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Death Toll Rises in Burma’s Sectarian Violence

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Officials say 28 people have died in Burma's western Rakhine state, as a top U.N. envoy visits there to assess tensions between Buddhists and Muslims.

The outbreak of sectarian violence between ethnic Rahkines and ethnic Rohingyas has caused death and property damage on both sides. Officials say tens of thousands of people have been displaced, more than 2,500 homes burned, and food and water supplies are growing scarce.

U.N. officials told VOA that Vijay Nambiar, Secretary-General Ban Ki-moon's advisor on Burma, visited Rakhine Wednesday. Nambiar visited the city of Maungdaw and the state capital, Sittwe, where he met with state officials.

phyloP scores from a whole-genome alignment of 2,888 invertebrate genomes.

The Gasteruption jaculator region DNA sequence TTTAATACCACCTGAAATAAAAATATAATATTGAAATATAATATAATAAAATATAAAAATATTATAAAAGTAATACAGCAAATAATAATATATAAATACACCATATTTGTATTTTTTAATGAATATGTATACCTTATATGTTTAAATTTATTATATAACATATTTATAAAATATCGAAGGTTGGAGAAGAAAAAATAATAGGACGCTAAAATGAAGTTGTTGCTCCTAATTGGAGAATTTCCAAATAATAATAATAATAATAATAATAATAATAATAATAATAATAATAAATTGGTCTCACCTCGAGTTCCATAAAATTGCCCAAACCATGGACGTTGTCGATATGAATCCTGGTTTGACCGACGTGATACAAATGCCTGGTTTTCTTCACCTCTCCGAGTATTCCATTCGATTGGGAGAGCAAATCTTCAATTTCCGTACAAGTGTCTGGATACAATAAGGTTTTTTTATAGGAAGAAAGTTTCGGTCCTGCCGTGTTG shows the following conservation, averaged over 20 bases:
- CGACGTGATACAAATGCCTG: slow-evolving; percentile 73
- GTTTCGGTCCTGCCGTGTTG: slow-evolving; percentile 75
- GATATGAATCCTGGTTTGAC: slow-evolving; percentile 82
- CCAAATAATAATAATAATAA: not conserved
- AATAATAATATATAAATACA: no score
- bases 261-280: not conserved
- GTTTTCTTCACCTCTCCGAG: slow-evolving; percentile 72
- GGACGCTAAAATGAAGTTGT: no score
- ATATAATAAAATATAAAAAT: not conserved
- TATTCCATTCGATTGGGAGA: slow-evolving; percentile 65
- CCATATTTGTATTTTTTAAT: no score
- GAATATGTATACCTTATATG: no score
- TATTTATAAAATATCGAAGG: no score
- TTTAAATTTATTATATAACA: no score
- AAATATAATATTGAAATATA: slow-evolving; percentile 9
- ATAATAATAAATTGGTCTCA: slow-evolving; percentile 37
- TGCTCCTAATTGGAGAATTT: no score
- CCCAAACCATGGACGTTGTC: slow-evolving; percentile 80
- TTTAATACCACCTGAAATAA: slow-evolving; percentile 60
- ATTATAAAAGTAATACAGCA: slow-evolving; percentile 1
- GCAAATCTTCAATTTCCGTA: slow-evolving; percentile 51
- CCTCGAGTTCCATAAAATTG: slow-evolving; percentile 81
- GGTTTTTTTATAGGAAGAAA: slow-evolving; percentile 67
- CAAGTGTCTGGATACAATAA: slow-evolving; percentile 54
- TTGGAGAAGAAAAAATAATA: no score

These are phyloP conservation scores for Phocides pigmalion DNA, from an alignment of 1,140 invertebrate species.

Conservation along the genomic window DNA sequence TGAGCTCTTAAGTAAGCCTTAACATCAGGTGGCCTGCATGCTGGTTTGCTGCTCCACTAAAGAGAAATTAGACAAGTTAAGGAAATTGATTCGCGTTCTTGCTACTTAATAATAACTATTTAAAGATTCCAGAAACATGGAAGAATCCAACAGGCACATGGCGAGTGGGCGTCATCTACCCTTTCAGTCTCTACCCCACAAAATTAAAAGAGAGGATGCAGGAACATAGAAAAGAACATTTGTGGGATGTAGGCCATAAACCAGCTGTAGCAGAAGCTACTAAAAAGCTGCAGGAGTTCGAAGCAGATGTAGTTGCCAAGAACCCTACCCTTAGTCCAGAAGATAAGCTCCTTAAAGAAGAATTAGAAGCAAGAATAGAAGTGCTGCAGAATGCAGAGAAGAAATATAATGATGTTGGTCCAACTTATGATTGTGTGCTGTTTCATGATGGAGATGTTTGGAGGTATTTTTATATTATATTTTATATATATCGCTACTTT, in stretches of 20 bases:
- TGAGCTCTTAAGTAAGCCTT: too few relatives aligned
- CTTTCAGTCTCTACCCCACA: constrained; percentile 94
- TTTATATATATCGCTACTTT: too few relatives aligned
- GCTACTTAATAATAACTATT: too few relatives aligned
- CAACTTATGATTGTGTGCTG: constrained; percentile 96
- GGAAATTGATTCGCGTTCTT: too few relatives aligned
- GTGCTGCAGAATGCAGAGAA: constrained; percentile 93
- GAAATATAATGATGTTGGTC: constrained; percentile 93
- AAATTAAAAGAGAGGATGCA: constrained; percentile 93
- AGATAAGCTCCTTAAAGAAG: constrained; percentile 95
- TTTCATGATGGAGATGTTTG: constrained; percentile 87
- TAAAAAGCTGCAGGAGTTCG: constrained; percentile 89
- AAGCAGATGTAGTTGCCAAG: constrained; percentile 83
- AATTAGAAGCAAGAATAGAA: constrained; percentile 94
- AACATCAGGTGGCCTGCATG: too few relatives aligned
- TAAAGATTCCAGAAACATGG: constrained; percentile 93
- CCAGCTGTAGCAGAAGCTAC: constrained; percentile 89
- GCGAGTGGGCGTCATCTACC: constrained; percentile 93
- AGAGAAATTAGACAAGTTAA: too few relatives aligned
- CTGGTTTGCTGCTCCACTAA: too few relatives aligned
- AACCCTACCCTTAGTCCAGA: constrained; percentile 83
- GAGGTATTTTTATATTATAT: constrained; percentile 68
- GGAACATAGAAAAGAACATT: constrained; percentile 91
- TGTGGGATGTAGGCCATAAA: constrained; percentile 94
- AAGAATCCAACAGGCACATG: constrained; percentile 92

The visit, which included Burma's Border Affairs Minister, Thein Htay, and 10 Muslim leaders from Rangoon, took place after Bangladesh denied a U.N. request that it open its borders to Rohingya people. . Bangladesh's Foreign Ministry said it is not in the country's best interest to let in the Rohingyas, who are fleeing the fighting.

Burma does not recognize Rohingyas as citizens.

Violence erupted June 3 when a mob of Buddhists in Rakhine ambushed a bus and killed 10 Rohingya Muslim passengers, in apparent retaliation for the earlier rape and murder of a Buddhist woman by three Muslims.

President Thein Sein has declared a state of emergency and sent army troops into Rakhine to keep the peace.

Article by VOA News